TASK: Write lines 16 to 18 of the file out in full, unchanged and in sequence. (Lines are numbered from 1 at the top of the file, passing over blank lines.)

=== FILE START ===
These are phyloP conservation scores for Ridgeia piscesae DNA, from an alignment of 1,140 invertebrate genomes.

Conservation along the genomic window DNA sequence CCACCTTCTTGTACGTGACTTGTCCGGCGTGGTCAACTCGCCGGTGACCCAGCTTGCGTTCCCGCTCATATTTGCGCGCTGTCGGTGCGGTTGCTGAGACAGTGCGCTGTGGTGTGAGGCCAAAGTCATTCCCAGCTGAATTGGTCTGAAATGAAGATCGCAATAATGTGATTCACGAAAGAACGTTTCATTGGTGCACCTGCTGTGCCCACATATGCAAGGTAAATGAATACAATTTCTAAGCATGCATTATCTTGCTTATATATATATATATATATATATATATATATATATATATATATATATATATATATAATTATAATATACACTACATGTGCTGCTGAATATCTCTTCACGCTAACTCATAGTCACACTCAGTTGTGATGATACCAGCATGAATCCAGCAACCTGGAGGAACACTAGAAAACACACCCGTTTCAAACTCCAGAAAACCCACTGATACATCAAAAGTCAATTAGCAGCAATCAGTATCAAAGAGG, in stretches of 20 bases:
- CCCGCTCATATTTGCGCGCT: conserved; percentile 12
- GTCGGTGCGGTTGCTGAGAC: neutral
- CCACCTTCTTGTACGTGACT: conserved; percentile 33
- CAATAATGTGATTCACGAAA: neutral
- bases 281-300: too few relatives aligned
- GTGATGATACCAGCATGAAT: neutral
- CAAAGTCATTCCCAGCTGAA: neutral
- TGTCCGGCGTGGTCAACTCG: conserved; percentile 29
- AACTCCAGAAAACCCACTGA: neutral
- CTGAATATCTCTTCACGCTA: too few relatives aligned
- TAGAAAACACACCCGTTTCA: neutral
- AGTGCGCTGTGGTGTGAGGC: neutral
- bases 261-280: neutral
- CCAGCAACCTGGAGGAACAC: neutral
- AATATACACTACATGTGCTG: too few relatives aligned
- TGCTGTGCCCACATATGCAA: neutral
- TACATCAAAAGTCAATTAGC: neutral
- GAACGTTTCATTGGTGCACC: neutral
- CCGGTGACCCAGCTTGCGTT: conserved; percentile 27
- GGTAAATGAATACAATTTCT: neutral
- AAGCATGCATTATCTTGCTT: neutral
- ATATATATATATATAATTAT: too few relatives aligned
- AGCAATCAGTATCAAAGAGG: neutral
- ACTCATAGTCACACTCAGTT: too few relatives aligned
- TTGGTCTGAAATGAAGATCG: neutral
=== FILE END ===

- CCAGCAACCTGGAGGAACAC: neutral
- AATATACACTACATGTGCTG: too few relatives aligned
- TGCTGTGCCCACATATGCAA: neutral